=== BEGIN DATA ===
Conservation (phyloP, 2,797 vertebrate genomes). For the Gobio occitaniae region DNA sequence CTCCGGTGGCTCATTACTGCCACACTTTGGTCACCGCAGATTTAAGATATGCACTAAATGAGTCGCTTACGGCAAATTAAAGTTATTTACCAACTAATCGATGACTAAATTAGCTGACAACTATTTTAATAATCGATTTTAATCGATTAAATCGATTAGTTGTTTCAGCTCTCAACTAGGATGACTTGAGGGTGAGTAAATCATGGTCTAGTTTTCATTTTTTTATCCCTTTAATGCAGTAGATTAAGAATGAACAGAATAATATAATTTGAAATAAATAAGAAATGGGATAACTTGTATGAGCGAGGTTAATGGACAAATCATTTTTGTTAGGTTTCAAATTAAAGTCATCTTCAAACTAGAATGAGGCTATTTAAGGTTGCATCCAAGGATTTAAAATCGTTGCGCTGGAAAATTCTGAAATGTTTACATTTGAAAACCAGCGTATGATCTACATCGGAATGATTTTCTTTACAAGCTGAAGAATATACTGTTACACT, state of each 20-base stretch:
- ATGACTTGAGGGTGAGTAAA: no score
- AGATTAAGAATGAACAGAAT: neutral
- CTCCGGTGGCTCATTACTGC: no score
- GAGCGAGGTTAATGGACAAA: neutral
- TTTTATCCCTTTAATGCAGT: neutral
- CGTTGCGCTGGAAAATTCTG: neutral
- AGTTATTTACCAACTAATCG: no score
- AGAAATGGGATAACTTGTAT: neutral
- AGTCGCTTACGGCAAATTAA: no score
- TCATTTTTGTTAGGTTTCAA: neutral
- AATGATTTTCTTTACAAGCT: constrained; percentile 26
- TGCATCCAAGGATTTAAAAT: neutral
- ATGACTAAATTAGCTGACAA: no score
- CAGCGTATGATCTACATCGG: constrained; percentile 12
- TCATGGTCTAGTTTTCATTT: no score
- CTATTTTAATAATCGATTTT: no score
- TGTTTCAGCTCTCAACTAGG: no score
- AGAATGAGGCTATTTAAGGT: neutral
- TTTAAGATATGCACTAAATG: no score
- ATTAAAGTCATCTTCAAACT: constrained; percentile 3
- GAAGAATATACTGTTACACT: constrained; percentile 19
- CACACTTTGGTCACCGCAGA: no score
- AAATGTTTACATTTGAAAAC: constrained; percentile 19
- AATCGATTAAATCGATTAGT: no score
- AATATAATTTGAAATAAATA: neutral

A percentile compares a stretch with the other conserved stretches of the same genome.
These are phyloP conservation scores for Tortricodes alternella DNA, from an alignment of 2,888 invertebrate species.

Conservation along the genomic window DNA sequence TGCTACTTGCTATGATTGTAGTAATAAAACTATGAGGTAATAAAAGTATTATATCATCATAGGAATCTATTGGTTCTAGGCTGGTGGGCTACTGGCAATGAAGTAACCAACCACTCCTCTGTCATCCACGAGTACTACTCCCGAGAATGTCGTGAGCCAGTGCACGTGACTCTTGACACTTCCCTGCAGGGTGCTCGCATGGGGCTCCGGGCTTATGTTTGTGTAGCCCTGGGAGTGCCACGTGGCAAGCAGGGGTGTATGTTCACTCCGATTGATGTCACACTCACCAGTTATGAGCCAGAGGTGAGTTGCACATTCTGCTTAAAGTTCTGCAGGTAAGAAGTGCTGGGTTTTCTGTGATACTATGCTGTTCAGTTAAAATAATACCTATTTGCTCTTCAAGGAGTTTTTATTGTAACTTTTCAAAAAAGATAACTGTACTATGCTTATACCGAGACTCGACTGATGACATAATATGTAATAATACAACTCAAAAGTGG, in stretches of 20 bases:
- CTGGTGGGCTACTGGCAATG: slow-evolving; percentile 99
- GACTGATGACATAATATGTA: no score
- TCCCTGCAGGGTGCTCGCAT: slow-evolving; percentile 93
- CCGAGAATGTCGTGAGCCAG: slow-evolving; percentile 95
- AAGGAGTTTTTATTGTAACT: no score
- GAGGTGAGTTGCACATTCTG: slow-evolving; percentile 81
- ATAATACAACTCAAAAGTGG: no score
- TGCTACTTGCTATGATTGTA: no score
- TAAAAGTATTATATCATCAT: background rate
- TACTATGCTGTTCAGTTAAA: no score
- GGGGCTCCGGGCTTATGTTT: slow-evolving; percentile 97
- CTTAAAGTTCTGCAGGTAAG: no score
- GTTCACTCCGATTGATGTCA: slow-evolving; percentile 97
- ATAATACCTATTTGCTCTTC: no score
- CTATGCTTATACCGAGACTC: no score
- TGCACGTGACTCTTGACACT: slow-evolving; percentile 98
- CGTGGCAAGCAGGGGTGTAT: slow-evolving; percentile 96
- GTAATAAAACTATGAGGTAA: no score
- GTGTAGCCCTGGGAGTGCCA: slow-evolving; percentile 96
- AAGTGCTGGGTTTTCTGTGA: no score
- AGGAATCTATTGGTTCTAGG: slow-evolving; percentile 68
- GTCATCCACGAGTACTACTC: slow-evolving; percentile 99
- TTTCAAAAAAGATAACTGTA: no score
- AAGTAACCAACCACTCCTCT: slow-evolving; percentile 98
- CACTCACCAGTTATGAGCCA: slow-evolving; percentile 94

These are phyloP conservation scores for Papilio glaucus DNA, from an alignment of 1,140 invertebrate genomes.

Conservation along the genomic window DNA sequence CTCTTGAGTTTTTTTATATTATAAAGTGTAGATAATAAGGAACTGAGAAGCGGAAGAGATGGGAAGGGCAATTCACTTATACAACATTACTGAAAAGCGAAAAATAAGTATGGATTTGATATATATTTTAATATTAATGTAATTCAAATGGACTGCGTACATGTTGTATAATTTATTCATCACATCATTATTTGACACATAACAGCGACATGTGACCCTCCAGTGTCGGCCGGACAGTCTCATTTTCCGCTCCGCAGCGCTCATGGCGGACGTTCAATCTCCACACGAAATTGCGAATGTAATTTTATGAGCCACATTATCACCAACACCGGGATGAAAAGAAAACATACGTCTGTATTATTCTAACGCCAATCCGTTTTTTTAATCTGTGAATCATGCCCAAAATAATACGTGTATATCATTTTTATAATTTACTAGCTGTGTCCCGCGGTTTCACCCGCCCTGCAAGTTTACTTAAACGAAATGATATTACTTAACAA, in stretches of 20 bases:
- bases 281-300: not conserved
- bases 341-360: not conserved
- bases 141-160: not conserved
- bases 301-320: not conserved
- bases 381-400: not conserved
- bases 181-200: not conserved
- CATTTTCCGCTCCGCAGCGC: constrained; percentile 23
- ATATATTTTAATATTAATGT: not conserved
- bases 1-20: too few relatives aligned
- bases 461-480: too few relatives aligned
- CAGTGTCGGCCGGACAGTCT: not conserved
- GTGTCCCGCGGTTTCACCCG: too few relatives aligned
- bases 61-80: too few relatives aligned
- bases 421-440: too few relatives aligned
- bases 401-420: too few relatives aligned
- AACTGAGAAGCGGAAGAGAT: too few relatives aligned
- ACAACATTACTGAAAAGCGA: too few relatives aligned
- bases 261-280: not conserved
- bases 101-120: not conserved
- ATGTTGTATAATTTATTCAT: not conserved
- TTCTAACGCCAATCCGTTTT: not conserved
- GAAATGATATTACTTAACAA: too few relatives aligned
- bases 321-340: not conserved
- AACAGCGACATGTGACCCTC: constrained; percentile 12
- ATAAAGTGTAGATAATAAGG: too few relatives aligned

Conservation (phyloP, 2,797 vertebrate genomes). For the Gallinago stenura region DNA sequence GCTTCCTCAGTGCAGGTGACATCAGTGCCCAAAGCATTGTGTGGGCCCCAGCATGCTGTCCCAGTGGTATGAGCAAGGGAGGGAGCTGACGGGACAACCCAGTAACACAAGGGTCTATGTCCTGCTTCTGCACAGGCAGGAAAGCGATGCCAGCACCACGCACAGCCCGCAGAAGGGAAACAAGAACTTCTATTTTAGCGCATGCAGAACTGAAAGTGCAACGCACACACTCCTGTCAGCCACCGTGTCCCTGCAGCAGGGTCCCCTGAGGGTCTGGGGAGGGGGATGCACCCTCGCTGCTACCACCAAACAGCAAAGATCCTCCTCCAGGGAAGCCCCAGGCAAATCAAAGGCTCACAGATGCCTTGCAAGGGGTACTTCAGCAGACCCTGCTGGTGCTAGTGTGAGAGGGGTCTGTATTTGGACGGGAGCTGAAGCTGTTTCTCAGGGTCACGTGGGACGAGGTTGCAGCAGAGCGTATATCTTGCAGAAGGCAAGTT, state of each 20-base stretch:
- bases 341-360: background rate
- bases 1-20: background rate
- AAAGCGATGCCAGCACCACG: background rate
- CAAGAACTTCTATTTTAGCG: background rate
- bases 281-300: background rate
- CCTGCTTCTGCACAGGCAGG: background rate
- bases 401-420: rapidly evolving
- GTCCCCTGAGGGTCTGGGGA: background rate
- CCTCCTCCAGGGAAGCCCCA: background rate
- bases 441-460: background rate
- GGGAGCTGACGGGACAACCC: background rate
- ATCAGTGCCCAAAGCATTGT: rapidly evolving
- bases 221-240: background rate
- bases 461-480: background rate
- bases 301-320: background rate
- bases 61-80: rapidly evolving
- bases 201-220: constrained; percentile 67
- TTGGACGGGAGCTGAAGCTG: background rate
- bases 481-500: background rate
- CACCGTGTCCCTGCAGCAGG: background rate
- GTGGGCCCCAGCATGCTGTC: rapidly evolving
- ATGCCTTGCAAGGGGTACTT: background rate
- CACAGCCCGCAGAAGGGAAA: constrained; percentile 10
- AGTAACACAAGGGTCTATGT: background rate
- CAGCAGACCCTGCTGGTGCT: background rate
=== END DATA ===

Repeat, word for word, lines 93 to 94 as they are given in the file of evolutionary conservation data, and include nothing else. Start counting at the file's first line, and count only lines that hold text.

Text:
- GGGAGCTGACGGGACAACCC: background rate
- ATCAGTGCCCAAAGCATTGT: rapidly evolving